Preserving unity is every Christian’s duty

Every Christian must preserve the communion of the Church; it does not mean uniformity but rather a way of living with differences.

So says Father Sylvain Brison, ecclesiologist, assistant professor at the Faculty of Theology of the Catholic Institute of Paris.

Brison unpacks the pope’s comments about schism in the Church with Anne-Bénédicte Hoffner.

Are we schismatic when we criticize the pope or when one writes to the pope about having doubts, as four cardinals did after the Synod on the Family?

In his press conference given on the plane back from Madagascar, the pope clearly reminds us that schism is an attack on the unity of God’s people, not only on their hierarchy.

One can criticize the pope and his actions: there is no single thought in the Church. Whoever says that the pope is “communist” is not strictly speaking about a schism. This includes those cardinals who have expressed their doubts to the pope, as long as they remain with him in an open dialogue.

Communion does not mean “uniformity.” As Christians, we have different ways of seeking to live the Gospel, with different charisms and gifts. Rather, communion would be a way of living our differences harmoniously.

What is a schism in Catholic theology?

The schism is a rupture of communion with the Church. This definition is both the simplest and most traditional.

The fathers of the Church, who were confronted with this problem very early on, were particularly sensitive to the ruptures of communion in the content of faith.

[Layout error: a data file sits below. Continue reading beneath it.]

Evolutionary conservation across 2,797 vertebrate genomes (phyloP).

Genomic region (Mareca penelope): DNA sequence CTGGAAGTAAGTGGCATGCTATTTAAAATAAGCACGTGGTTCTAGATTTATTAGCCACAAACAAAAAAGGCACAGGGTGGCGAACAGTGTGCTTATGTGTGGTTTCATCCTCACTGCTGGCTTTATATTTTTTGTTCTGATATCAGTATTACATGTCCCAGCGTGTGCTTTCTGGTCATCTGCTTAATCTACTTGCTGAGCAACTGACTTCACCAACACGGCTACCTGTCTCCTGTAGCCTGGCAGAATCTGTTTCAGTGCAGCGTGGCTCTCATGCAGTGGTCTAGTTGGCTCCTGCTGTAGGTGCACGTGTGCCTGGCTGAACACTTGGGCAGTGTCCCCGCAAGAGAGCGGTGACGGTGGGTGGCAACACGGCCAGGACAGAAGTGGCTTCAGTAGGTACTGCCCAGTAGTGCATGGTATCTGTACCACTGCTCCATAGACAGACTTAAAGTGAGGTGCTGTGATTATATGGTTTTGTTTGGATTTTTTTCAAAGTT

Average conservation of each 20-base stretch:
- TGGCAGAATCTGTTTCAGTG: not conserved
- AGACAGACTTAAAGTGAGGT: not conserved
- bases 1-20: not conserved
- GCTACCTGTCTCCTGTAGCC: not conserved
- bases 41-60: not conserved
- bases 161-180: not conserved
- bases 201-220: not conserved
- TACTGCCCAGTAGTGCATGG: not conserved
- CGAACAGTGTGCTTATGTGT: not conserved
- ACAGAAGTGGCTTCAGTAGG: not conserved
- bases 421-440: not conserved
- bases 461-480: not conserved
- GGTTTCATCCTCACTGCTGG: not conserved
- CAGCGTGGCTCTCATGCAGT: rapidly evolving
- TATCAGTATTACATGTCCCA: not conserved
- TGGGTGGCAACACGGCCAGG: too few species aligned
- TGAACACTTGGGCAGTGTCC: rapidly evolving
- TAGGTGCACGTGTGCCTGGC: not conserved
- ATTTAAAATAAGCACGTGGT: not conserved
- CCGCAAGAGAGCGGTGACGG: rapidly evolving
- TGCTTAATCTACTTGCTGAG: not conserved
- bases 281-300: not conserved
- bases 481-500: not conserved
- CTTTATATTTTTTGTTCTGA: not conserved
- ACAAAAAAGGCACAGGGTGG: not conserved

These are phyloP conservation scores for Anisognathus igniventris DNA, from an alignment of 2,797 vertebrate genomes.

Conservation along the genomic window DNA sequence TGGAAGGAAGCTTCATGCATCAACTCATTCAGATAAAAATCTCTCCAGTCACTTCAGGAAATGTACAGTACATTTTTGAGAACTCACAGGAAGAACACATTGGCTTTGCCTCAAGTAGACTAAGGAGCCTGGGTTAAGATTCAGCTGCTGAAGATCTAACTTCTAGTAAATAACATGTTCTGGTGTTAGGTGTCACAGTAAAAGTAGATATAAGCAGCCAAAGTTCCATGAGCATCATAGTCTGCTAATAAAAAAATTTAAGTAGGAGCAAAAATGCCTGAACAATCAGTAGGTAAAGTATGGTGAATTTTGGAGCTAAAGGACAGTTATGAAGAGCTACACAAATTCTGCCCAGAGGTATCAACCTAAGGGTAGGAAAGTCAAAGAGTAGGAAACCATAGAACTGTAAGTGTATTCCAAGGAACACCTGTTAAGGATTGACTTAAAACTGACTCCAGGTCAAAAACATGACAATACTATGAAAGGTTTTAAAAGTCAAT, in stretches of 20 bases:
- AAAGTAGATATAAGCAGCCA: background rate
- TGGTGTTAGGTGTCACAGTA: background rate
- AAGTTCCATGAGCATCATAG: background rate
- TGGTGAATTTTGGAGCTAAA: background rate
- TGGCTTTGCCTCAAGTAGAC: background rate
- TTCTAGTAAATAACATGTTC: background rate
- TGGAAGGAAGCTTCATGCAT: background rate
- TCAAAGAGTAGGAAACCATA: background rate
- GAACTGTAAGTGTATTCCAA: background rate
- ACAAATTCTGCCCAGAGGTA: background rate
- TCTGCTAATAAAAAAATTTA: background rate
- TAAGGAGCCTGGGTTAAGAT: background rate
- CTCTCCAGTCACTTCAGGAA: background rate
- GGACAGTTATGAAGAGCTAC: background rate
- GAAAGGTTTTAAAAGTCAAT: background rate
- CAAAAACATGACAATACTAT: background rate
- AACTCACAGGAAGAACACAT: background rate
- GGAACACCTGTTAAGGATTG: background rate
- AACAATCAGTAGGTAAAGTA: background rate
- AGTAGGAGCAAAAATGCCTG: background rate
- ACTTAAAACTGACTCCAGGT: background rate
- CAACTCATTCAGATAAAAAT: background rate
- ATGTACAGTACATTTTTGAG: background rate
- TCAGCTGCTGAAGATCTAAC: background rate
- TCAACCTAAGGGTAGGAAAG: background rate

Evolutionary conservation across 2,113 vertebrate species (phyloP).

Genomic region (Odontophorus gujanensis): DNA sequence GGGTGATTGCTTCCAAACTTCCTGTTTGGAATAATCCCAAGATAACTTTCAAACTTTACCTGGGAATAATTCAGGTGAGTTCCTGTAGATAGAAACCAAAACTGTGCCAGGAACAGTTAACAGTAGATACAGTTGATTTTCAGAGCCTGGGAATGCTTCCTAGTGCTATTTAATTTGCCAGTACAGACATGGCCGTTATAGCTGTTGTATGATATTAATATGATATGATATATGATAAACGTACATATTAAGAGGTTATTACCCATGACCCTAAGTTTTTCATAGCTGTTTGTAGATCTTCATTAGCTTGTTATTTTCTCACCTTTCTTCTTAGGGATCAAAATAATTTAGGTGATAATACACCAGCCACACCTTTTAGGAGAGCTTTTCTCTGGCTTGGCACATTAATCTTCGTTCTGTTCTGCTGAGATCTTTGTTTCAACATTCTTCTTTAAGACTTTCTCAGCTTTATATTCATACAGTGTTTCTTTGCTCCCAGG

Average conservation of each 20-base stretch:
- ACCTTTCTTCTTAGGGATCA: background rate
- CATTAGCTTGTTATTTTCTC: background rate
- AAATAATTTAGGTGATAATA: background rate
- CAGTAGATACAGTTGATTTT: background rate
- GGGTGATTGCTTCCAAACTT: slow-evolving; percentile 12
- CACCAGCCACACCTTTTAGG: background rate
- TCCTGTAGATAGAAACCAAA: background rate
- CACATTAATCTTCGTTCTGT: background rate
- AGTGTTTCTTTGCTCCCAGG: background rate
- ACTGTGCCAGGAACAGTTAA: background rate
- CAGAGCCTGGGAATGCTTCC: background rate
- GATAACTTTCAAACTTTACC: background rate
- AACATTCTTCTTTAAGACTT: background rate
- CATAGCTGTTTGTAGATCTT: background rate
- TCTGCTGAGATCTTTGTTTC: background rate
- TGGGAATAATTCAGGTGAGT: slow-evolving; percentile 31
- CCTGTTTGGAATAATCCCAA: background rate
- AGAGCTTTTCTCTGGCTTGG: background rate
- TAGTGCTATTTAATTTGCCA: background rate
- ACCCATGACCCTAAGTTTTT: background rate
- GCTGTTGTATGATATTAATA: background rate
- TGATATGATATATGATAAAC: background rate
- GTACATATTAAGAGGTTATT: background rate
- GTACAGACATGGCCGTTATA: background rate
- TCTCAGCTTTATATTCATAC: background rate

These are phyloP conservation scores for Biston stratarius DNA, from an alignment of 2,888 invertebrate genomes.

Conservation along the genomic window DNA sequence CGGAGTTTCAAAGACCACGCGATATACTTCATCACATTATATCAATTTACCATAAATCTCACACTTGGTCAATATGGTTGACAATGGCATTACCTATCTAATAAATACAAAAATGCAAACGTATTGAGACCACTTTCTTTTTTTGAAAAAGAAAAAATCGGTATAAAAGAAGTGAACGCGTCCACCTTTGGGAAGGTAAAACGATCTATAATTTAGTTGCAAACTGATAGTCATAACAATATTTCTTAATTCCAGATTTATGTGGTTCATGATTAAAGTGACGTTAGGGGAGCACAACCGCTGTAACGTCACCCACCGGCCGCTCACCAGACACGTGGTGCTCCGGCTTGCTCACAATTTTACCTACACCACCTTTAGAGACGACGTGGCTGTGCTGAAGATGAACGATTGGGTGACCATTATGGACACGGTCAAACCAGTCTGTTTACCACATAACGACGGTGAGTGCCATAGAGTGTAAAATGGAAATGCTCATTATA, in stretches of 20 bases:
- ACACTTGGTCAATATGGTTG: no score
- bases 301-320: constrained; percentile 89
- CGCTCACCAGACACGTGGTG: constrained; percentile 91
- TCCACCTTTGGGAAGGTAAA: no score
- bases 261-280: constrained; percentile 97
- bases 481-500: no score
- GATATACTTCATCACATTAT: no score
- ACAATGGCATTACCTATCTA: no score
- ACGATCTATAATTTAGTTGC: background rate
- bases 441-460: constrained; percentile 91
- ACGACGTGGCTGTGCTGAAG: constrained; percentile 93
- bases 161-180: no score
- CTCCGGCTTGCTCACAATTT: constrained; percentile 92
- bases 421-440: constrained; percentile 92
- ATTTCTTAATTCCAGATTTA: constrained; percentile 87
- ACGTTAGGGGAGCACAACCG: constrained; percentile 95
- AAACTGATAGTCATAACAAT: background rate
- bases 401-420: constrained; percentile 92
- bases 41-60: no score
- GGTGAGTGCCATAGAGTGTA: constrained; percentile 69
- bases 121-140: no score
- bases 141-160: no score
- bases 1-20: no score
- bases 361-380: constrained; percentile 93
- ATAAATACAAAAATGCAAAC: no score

In their time, every schism was a heresy and every heresy was a schism. This is because the unity of the Church is based on the unity of faith and not the unity of practice. Catholics all believe the same thing but they do not all practice the same way everywhere.

So when does communion break down?

In the history of the Church, the great schisms have been ruptures of communion on questions of faith: on the Trinity, on the human and divine nature of Christ.

A schism can concern the nature of the Church, as soon as the conflict touches the deposit of faith.

Followers of [Archbishop Marcel] Lefebvre, for example, have created a schism by refusing to recognize the Second Vatican Council’s doctrinal authority and the pope’s authority over the appointment of bishops.

This was demonstrated in 1988 when Archbishop Lefebvre consecrated bishops without a papal mandate.

When are criticisms dangerous for the Church?

The problem arises when they undermine the unity of God’s people and therefore of faith.

In other words, continuously and repeatedly questioning the pope’s authority and accusing him of heresy can lead to a schism. Basically, and as the pope says, the problem is not so much criticism as the attitude behind it: is it about building unity or dividing?

Today, there are undoubtedly doctrinal, disciplinary and ideological differences between the pope and certain Catholic currents — American, German and others.

These differences are normal and we do not consider that there is a schism as soon as a group enters into resistance against the pope — otherwise there would have been many in the history of the Church! What is no longer normal is when these differences conflict to the point of threatening the unity in a front-on rejection.

Can there be ‘silent’ schisms, as the pope implied?

Some people marginalize themselves from the communion of the Church because they no longer recognize themselves in a certain form of expression of faith.

It is not an organized action against unity but, at the same time, it is an attack on communion in the Church.

The duty of the pope and also of every Christian is to preserve the unity of the faith, whatever the cost, because we believe that there is no salvation outside the communion of the Church.

A schism is therefore always a failure, on both sides.

  • Anne-Bénédicte Hoffner unpacks the pope’s comments about schism with French Theologian Fr Sylvain Brison. She writes in La Croix International.
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LaCroix International


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